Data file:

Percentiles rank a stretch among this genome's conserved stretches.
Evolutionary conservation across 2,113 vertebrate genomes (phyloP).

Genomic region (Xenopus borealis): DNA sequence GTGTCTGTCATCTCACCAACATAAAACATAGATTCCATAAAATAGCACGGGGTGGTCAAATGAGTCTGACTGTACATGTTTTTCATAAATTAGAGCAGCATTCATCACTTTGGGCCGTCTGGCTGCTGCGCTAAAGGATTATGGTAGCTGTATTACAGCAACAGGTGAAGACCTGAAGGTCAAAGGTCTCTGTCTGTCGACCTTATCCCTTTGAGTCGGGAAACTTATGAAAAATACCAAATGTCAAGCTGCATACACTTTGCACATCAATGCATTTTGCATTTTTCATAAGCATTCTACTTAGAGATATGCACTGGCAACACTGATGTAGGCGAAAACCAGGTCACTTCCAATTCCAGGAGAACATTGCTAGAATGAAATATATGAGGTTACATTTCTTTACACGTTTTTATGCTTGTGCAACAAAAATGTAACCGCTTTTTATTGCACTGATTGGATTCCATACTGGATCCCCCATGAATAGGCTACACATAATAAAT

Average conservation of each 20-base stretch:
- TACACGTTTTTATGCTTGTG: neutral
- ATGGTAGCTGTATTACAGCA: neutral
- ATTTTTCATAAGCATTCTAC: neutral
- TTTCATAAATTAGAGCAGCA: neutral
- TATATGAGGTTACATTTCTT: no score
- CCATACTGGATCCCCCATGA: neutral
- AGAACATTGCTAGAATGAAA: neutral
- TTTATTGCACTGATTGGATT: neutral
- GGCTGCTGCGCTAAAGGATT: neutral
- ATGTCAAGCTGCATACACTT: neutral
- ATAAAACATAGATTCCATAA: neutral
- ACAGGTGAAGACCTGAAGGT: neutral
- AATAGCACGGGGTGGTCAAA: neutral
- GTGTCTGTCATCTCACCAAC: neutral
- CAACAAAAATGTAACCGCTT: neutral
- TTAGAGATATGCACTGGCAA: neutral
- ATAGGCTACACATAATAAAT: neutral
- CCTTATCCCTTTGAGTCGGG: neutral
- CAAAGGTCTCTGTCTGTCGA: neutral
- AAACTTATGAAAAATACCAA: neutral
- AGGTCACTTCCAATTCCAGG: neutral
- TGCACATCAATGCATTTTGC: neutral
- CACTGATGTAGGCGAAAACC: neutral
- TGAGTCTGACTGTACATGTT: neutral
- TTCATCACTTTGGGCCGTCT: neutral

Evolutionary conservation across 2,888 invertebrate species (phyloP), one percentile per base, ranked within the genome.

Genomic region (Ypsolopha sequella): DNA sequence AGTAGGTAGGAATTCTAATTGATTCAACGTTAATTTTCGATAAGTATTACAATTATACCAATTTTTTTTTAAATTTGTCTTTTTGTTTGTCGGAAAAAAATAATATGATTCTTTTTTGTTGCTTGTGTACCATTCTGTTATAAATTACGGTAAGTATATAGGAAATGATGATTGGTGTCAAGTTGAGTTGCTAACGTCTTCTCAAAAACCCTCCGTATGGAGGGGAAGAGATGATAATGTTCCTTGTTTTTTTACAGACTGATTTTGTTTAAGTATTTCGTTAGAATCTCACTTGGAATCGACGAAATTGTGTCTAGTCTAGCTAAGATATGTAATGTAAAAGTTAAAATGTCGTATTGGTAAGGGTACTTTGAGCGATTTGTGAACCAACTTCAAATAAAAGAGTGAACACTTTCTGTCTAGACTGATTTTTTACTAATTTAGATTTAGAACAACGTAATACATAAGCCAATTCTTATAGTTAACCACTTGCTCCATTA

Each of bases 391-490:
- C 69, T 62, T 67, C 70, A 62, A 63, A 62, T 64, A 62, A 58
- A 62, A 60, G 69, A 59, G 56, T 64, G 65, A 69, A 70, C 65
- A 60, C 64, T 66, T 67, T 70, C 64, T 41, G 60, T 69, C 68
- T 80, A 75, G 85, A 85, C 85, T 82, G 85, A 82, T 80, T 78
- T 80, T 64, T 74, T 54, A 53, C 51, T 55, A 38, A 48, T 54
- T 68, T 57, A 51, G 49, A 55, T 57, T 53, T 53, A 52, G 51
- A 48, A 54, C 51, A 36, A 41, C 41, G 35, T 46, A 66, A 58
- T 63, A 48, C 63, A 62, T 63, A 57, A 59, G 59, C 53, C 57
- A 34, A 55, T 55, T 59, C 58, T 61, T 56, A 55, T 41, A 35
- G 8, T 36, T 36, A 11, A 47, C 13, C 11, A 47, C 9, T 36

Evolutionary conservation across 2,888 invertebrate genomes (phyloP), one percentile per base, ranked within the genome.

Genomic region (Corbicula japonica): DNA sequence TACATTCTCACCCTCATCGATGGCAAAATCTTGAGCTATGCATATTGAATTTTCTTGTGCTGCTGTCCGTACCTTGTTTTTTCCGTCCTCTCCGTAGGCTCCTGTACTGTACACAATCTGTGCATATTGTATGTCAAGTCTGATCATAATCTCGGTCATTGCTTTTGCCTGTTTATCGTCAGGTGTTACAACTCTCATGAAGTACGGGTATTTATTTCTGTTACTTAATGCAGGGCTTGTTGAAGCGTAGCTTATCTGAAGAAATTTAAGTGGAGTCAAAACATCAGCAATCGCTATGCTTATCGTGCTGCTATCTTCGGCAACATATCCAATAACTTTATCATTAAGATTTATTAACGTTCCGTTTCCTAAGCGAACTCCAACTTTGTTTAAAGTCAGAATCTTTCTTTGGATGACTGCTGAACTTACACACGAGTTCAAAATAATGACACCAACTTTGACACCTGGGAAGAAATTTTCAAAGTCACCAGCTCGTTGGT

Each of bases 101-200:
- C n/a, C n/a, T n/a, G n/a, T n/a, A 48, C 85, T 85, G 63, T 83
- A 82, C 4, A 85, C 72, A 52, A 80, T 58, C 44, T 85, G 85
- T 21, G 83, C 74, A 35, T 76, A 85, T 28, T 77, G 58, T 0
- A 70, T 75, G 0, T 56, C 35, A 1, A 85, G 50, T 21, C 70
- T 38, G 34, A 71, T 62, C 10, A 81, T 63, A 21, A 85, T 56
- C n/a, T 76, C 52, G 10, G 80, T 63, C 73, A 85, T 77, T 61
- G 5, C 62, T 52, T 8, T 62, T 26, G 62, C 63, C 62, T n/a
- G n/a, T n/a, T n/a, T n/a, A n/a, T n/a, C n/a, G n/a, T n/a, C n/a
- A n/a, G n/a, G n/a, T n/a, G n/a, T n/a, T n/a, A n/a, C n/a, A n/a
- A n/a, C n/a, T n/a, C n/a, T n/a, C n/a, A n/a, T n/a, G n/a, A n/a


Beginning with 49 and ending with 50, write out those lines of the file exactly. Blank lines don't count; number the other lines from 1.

- A 70, T 75, G 0, T 56, C 35, A 1, A 85, G 50, T 21, C 70
- T 38, G 34, A 71, T 62, C 10, A 81, T 63, A 21, A 85, T 56